NASHVILLE MOTORISTS LOSE NEARLY $1,700 PER YEAR ON ROADS THAT ARE ROUGH, CONGESTED & LACK SOME SAFETY FEATURES - $6 BILLION STATEWIDE. COSTS WILL RISE AND CONDITIONS WILL WORSEN WITHOUT INCREASED FUNDING
Eds.: The report includes regional pavement conditions, congestion levels, highway safety data, and cost breakdowns for the Chattanooga, Knoxville, Memphis and Nashville urban areas. Info-graphics for each area can be downloaded here.
Nashville, TN – Roads and bridges that are deteriorated, congested or lack some desirable safety features cost Tennessee motorists a total of $6 billion statewide annually - $1,667 per driver in the Nashville urban area - due to higher vehicle operating costs, traffic crashes and congestion-related delays. Increased investment in transportation improvements at the local and state levels could relieve traffic congestion, improve road, bridge and transit conditions, boost safety, and support long-term economic growth in Tennessee, according to a new report released today by TRIP, a Washington, DC based national transportation organization.
The TRIP report, “Tennessee Transportation by the Numbers: Meeting the State’s Need for Safe, Smooth and Efficient Mobility,” finds that throughout Tennessee, nearly a quarter of major, locally and state-maintained urban roads are in poor or mediocre condition and five percent of Tennessee’s locally and state-maintained bridges are structurally deficient. The state’s major urban roads are becoming increasingly congested with travel up nine percent between 2013 and 2016, with drivers wasting significant amounts of time and fuel each year. And traffic fatalities in Tennessee increased by eight percent from 2015 to 2016.
Driving on Nashville area roads costs the average driver $1,667 per year in the form of extra vehicle operating costs (VOC) as a result of driving on roads in need of repair, lost time and fuel due to congestion-related delays, and the costs of traffic crashes in which the lack of adequate roadway safety features likely were a contributing factor. The TRIP report calculates the cost to motorists of insufficient roads in the Chattanooga, Knoxville, Memphis and Nashville urban areas. A breakdown of the costs per motorist in each area along with a statewide total is below.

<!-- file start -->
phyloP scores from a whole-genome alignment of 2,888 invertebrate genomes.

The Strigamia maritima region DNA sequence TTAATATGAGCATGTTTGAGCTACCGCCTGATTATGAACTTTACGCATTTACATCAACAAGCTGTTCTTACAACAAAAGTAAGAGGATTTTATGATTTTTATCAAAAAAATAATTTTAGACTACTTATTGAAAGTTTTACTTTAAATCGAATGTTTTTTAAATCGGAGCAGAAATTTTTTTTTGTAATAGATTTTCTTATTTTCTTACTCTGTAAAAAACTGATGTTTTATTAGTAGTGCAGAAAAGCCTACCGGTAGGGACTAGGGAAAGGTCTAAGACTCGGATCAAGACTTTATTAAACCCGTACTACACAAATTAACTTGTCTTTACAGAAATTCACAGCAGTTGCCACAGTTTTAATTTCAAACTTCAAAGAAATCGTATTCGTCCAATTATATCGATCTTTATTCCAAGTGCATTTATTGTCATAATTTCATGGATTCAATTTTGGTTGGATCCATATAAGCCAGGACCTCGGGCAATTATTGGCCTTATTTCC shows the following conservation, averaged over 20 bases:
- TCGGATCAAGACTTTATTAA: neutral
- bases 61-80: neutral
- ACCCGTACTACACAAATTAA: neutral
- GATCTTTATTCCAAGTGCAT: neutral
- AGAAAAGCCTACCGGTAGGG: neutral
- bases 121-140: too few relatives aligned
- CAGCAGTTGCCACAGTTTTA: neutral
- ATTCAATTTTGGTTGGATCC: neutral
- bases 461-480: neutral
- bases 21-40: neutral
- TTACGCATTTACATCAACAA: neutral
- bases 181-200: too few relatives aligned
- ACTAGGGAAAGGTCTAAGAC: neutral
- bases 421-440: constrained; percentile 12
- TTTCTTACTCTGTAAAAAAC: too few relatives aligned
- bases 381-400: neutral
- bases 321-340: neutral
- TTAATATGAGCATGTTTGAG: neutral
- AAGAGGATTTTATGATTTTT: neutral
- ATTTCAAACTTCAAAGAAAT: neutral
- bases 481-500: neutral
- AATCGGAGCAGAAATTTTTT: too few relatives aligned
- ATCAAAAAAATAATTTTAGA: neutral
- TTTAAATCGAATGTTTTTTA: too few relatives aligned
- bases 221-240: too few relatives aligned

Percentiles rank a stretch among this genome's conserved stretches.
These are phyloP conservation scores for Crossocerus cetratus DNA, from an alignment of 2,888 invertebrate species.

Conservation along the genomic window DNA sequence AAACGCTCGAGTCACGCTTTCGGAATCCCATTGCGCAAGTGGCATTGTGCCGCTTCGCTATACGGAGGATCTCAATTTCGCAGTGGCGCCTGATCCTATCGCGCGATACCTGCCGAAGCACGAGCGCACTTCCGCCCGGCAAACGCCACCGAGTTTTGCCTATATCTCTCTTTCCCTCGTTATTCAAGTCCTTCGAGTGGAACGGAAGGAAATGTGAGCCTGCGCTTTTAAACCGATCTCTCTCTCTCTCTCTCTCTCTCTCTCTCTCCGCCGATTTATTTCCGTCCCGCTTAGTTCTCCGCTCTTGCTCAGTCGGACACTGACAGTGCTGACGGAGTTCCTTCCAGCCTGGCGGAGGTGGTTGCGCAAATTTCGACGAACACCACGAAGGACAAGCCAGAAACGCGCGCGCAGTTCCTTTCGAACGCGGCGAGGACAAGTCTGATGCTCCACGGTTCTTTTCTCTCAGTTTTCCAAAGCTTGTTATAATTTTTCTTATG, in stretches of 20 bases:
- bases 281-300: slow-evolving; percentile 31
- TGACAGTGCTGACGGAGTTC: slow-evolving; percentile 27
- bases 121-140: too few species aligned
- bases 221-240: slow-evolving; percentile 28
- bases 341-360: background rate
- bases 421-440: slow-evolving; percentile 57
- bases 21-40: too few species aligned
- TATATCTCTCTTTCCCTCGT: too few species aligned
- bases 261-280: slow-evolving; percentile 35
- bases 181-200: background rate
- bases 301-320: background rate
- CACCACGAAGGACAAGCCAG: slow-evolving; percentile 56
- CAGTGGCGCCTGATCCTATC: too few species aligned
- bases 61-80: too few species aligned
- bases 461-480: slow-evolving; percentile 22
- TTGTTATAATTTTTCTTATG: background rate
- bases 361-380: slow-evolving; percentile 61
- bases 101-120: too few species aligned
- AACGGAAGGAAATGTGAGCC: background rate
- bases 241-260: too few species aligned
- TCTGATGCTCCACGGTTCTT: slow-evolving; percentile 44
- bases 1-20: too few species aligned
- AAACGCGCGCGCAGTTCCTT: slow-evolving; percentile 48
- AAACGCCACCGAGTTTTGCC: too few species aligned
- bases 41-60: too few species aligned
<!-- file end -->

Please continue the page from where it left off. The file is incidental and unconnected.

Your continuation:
The TRIP report finds that 18 percent of major locally and state-maintained roads in the Nashville urban area are in poor or mediocre condition, costing the average motorist an additional $192 each year in extra vehicle operating costs, including accelerated vehicle depreciation, additional repair costs, and increased fuel consumption and tire wear.
“TDOT’s first priority is the safety of Tennessee’s motoring public,” said Bill Moore, chairman of Tennessee Infrastructure Alliance and former TDOT chief engineer. “We must have additional transportation funding, as proposed in Governor Haslam’s IMPROVE Act currently before the Tennessee General Assembly, not only to maintain and expand our system, but to significantly decrease congestion levels in our urban cities, which continue to rise each year”
Traffic congestion in the Nashville area is worsening, causing 45 annual hours of delay for the average motorist and costing each driver $1,168 annually in lost time and wasted fuel.
Five percent of Tennessee’s bridges are structurally deficient, with significant deterioration to the bridge deck, supports or other major components. In the Nashville urban area, four percent of bridges are structurally deficient.
Traffic crashes in Tennessee claimed the lives of 4,965 people between 2012 and 2016, an average of 993 fatalities per year. The number of fatalities increased eight percent from 2015 to 2016, from 958 to 1,036. Tennessee’s overall traffic fatality rate of 1.25 fatalities per 100 million vehicle miles of travel is higher than the national average of 1.13. In the Nashville urban area, on average, 70 people were killed in traffic crashes in each of the last three years.
The efficiency and condition of Tennessee’s transportation system, particularly its highways, is critical to the health of the state’s economy. Annually, $619 billion in goods are shipped to and from sites in Tennessee, mostly by truck. Seventy-six percent of the goods shipped annually to and from sites in Tennessee are carried by trucks and another 14 percent are carried by courier services or multiple mode deliveries, which include trucking.
“The condition of Tennessee’s transportation system will worsen in the future without additional funding, leading to even higher costs for drivers,” said Will Wilkins, TRIP’s executive director. “In order to promote economic growth, foster quality of life and get drivers safety and efficiently to their destination, Tennessee will need to make transportation funding a top priority.”